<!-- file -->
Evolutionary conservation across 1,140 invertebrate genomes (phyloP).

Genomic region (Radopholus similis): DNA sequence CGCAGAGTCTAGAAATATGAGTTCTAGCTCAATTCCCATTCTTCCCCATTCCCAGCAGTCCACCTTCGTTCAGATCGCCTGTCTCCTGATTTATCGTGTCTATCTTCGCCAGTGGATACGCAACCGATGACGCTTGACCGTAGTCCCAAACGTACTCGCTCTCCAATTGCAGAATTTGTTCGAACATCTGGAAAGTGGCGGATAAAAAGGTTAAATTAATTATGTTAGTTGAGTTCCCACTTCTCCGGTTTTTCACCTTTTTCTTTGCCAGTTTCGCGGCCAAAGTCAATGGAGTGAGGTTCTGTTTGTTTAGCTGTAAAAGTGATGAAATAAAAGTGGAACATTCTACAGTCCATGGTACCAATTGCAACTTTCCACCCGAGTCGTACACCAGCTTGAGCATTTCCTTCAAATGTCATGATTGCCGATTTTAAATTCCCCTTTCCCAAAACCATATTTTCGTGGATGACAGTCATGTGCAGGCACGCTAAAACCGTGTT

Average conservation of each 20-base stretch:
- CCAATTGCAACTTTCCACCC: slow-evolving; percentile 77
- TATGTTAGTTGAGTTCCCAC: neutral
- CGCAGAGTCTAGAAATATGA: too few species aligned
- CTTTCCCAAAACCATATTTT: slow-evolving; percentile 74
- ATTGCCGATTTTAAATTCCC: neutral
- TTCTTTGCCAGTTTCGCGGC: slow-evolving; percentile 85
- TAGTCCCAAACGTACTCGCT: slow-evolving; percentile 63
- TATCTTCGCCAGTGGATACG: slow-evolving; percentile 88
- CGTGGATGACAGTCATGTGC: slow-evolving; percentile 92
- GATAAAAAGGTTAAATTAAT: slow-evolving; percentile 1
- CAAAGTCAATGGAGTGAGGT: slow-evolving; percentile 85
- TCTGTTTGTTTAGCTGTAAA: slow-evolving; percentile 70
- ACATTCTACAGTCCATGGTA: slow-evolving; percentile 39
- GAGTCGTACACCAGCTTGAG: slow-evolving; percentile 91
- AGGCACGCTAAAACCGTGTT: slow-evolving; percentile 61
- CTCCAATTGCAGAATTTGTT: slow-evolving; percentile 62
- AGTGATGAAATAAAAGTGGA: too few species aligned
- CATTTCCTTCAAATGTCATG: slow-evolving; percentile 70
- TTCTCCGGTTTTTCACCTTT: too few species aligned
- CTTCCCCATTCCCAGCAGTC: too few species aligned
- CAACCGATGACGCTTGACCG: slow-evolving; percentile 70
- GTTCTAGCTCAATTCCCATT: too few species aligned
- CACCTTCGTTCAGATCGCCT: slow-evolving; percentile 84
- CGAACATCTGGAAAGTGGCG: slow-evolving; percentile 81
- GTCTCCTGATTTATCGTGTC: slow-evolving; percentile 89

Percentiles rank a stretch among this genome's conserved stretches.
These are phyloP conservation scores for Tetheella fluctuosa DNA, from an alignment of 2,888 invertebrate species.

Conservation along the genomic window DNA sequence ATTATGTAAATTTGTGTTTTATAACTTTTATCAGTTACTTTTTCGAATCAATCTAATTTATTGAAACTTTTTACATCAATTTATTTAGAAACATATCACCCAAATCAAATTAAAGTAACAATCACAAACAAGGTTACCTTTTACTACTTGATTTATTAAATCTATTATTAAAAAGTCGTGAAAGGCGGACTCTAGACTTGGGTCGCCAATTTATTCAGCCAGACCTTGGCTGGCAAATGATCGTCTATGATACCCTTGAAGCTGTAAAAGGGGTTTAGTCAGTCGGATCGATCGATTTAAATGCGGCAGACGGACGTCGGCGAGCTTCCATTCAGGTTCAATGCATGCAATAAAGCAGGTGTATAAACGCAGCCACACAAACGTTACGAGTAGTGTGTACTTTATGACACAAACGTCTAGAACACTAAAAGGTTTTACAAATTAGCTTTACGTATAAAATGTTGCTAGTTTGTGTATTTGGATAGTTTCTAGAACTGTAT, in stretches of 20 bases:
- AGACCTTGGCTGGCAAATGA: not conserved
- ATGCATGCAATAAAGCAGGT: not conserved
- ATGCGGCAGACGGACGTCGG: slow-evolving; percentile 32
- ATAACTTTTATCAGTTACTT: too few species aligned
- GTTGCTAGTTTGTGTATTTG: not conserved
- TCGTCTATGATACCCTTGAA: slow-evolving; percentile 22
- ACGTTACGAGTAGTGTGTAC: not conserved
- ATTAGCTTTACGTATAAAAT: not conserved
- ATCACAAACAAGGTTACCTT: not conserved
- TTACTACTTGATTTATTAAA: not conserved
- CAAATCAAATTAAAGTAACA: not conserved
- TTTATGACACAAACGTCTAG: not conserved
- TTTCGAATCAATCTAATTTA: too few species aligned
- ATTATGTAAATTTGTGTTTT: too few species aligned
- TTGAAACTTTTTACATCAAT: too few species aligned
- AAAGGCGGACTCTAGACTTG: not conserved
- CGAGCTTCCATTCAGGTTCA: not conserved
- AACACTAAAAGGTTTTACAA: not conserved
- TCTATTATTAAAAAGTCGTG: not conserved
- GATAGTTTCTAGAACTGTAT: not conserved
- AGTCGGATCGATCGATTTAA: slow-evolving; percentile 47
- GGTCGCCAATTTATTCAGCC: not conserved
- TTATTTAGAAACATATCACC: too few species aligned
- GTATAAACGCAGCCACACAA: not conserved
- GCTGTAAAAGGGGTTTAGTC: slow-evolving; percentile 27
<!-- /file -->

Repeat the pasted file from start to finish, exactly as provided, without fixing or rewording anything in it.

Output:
Evolutionary conservation across 1,140 invertebrate genomes (phyloP).

Genomic region (Radopholus similis): DNA sequence CGCAGAGTCTAGAAATATGAGTTCTAGCTCAATTCCCATTCTTCCCCATTCCCAGCAGTCCACCTTCGTTCAGATCGCCTGTCTCCTGATTTATCGTGTCTATCTTCGCCAGTGGATACGCAACCGATGACGCTTGACCGTAGTCCCAAACGTACTCGCTCTCCAATTGCAGAATTTGTTCGAACATCTGGAAAGTGGCGGATAAAAAGGTTAAATTAATTATGTTAGTTGAGTTCCCACTTCTCCGGTTTTTCACCTTTTTCTTTGCCAGTTTCGCGGCCAAAGTCAATGGAGTGAGGTTCTGTTTGTTTAGCTGTAAAAGTGATGAAATAAAAGTGGAACATTCTACAGTCCATGGTACCAATTGCAACTTTCCACCCGAGTCGTACACCAGCTTGAGCATTTCCTTCAAATGTCATGATTGCCGATTTTAAATTCCCCTTTCCCAAAACCATATTTTCGTGGATGACAGTCATGTGCAGGCACGCTAAAACCGTGTT

Average conservation of each 20-base stretch:
- CCAATTGCAACTTTCCACCC: slow-evolving; percentile 77
- TATGTTAGTTGAGTTCCCAC: neutral
- CGCAGAGTCTAGAAATATGA: too few species aligned
- CTTTCCCAAAACCATATTTT: slow-evolving; percentile 74
- ATTGCCGATTTTAAATTCCC: neutral
- TTCTTTGCCAGTTTCGCGGC: slow-evolving; percentile 85
- TAGTCCCAAACGTACTCGCT: slow-evolving; percentile 63
- TATCTTCGCCAGTGGATACG: slow-evolving; percentile 88
- CGTGGATGACAGTCATGTGC: slow-evolving; percentile 92
- GATAAAAAGGTTAAATTAAT: slow-evolving; percentile 1
- CAAAGTCAATGGAGTGAGGT: slow-evolving; percentile 85
- TCTGTTTGTTTAGCTGTAAA: slow-evolving; percentile 70
- ACATTCTACAGTCCATGGTA: slow-evolving; percentile 39
- GAGTCGTACACCAGCTTGAG: slow-evolving; percentile 91
- AGGCACGCTAAAACCGTGTT: slow-evolving; percentile 61
- CTCCAATTGCAGAATTTGTT: slow-evolving; percentile 62
- AGTGATGAAATAAAAGTGGA: too few species aligned
- CATTTCCTTCAAATGTCATG: slow-evolving; percentile 70
- TTCTCCGGTTTTTCACCTTT: too few species aligned
- CTTCCCCATTCCCAGCAGTC: too few species aligned
- CAACCGATGACGCTTGACCG: slow-evolving; percentile 70
- GTTCTAGCTCAATTCCCATT: too few species aligned
- CACCTTCGTTCAGATCGCCT: slow-evolving; percentile 84
- CGAACATCTGGAAAGTGGCG: slow-evolving; percentile 81
- GTCTCCTGATTTATCGTGTC: slow-evolving; percentile 89

Percentiles rank a stretch among this genome's conserved stretches.
These are phyloP conservation scores for Tetheella fluctuosa DNA, from an alignment of 2,888 invertebrate species.

Conservation along the genomic window DNA sequence ATTATGTAAATTTGTGTTTTATAACTTTTATCAGTTACTTTTTCGAATCAATCTAATTTATTGAAACTTTTTACATCAATTTATTTAGAAACATATCACCCAAATCAAATTAAAGTAACAATCACAAACAAGGTTACCTTTTACTACTTGATTTATTAAATCTATTATTAAAAAGTCGTGAAAGGCGGACTCTAGACTTGGGTCGCCAATTTATTCAGCCAGACCTTGGCTGGCAAATGATCGTCTATGATACCCTTGAAGCTGTAAAAGGGGTTTAGTCAGTCGGATCGATCGATTTAAATGCGGCAGACGGACGTCGGCGAGCTTCCATTCAGGTTCAATGCATGCAATAAAGCAGGTGTATAAACGCAGCCACACAAACGTTACGAGTAGTGTGTACTTTATGACACAAACGTCTAGAACACTAAAAGGTTTTACAAATTAGCTTTACGTATAAAATGTTGCTAGTTTGTGTATTTGGATAGTTTCTAGAACTGTAT, in stretches of 20 bases:
- AGACCTTGGCTGGCAAATGA: not conserved
- ATGCATGCAATAAAGCAGGT: not conserved
- ATGCGGCAGACGGACGTCGG: slow-evolving; percentile 32
- ATAACTTTTATCAGTTACTT: too few species aligned
- GTTGCTAGTTTGTGTATTTG: not conserved
- TCGTCTATGATACCCTTGAA: slow-evolving; percentile 22
- ACGTTACGAGTAGTGTGTAC: not conserved
- ATTAGCTTTACGTATAAAAT: not conserved
- ATCACAAACAAGGTTACCTT: not conserved
- TTACTACTTGATTTATTAAA: not conserved
- CAAATCAAATTAAAGTAACA: not conserved
- TTTATGACACAAACGTCTAG: not conserved
- TTTCGAATCAATCTAATTTA: too few species aligned
- ATTATGTAAATTTGTGTTTT: too few species aligned
- TTGAAACTTTTTACATCAAT: too few species aligned
- AAAGGCGGACTCTAGACTTG: not conserved
- CGAGCTTCCATTCAGGTTCA: not conserved
- AACACTAAAAGGTTTTACAA: not conserved
- TCTATTATTAAAAAGTCGTG: not conserved
- GATAGTTTCTAGAACTGTAT: not conserved
- AGTCGGATCGATCGATTTAA: slow-evolving; percentile 47
- GGTCGCCAATTTATTCAGCC: not conserved
- TTATTTAGAAACATATCACC: too few species aligned
- GTATAAACGCAGCCACACAA: not conserved
- GCTGTAAAAGGGGTTTAGTC: slow-evolving; percentile 27